Assessing Sex Offenders’ Risk of Reoffending

How diagnostic tools can help measure the danger.

Church Law & Tax Report

Assessing Sex Offenders’ Risk of Reoffending

How diagnostic tools can help measure the danger.

Church leaders often struggle with the question of whether a current or previously registered sex offender continues to pose a risk of harm to others. Consider the following examples.

Example. D is an adult male who has begun attending a church. A member informs the pastor that D is a registered sex offender. Church leaders are unsure whether to exclude D from church services and activities, or to allow him to attend.

Example. A denomination ordains ministers. It receives an application for ordination from a person who previously was on a sex offender registry. Denominational officials are unsure how to evaluate the applicant’s fitness for ministry.

Example. A denomination ordains ministers. Ten years ago, it ordained Pastor B. This year, it received a complaint from an adult woman that she was sexually molested by Pastor B when she was a minor, and before Pastor B was ordained. Denominational officials are unsure how to evaluate this information. If an investigation confirms the charge, should they revoke Pastor B’s ordination?

A recent ruling by a federal district court in Massachusetts provides church and denominational leaders with information that may be helpful in formulating an appropriate response in such cases. The case—U.S. v. Hunt, 643 F.Supp.2d 161 (D. Mass. 2009)—involved a sex offender (the “defendant”) who had molested dozens of minors over several years, and who was about to be released from prison after serving his sentence.

The federal government asked the court to prohibit the defendant’s release on the basis of a provision in the Adam Walsh Child Protection and Safety Act that authorizes the confinement of “sexual dangerous persons.” The Act defines a sexually dangerous person as “a person who has engaged or attempted to engage in sexually violent conduct or child molestation and who is sexually dangerous to others.” An individual is “sexually dangerous to others” under the Act if he “suffers from a serious mental illness, abnormality, or disorder as a result of which he would have serious difficulty in refraining from sexually violent conduct or child molestation if released.”

In order to keep the defendant incarcerated following the end of his sentence, the government must show that his disorder causes him “serious difficulty in refraining from sexually violent conduct or child molestation.”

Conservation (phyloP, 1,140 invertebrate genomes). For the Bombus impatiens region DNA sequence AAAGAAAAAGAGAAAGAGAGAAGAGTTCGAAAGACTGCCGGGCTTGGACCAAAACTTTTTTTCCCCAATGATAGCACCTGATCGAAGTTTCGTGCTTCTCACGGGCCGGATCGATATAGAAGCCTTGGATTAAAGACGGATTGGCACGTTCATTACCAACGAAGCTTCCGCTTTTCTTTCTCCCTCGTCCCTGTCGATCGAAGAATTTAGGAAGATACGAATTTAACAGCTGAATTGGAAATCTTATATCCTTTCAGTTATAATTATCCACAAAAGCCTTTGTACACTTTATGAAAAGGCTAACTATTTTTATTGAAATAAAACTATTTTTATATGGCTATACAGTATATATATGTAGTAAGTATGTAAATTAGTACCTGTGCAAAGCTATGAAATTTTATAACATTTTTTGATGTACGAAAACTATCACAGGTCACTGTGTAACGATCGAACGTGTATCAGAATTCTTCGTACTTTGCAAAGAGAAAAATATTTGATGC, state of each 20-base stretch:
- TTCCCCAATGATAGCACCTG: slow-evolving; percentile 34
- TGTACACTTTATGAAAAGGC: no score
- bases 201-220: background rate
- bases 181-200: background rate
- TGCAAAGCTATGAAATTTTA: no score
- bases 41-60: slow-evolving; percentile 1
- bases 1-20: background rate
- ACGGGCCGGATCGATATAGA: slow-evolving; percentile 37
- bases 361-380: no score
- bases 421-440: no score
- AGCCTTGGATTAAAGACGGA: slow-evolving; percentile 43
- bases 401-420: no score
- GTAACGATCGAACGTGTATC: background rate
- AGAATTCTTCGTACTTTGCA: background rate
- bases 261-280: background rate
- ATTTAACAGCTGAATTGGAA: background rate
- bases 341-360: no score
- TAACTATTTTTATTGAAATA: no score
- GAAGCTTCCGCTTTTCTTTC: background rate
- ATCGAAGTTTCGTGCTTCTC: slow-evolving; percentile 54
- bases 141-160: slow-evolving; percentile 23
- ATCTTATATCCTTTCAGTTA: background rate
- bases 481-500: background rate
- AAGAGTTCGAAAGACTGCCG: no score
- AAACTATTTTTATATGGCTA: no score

During a five-day hearing, the court heard testimony from four expert witnesses who had evaluated the defendant (one psychiatrist and three psychologists) regarding the danger he posed to others if released from prison. The testimony of these expert witnesses may be helpful in evaluating the danger that current or previously registered sex offenders pose to others. Here are some of the experts’ findings:

(1) All four experts who evaluated the defendant agreed that his sexual offense history was consistent with a diagnosis of pedophilia.

(2) In reaching a diagnosis, each of the experts relied on the diagnostic criteria in the Diagnostic and Statistical Manual of Mental Disorders, Fourth Edition, Text Revision (“DSM-IV-TR”), which is generally relied upon in the fields of psychology and psychiatry. Under the DSM-IV-TR, the diagnostic criteria for pedophilia are:

A. Over a period of at least 6 months, recurrent, intense, sexually arousing fantasies, sexual urges, or behaviors involving sexual activity with a prepubescent child or children (generally age 13 or younger);

B. The person has acted on these sexual urges, or the sexual urges or fantasies cause marked distress or interpersonal difficulty;

C. The person is at least age 16 years and at least 5 years older than the child or children in Criterion A.

(3) According to the DSM-IV-TR, “the course of pedophilia is usually chronic, especially in those attracted to males.”

(4) One of the experts testified that “virtually every aspect of the defendant’s life” outside of prison was directed to molesting prepubescent boys.

(5) Two of the experts testified that sexual arousal to children is akin to “sexual orientation” and not subject to change. One testified, “I would diagnose him with pedophilia. His record certainly supports that. If I was asked more specifically, well, what about today, well, you know, many, if not most, pedophiles would have that label throughout their lives, there’s no doubt about that.”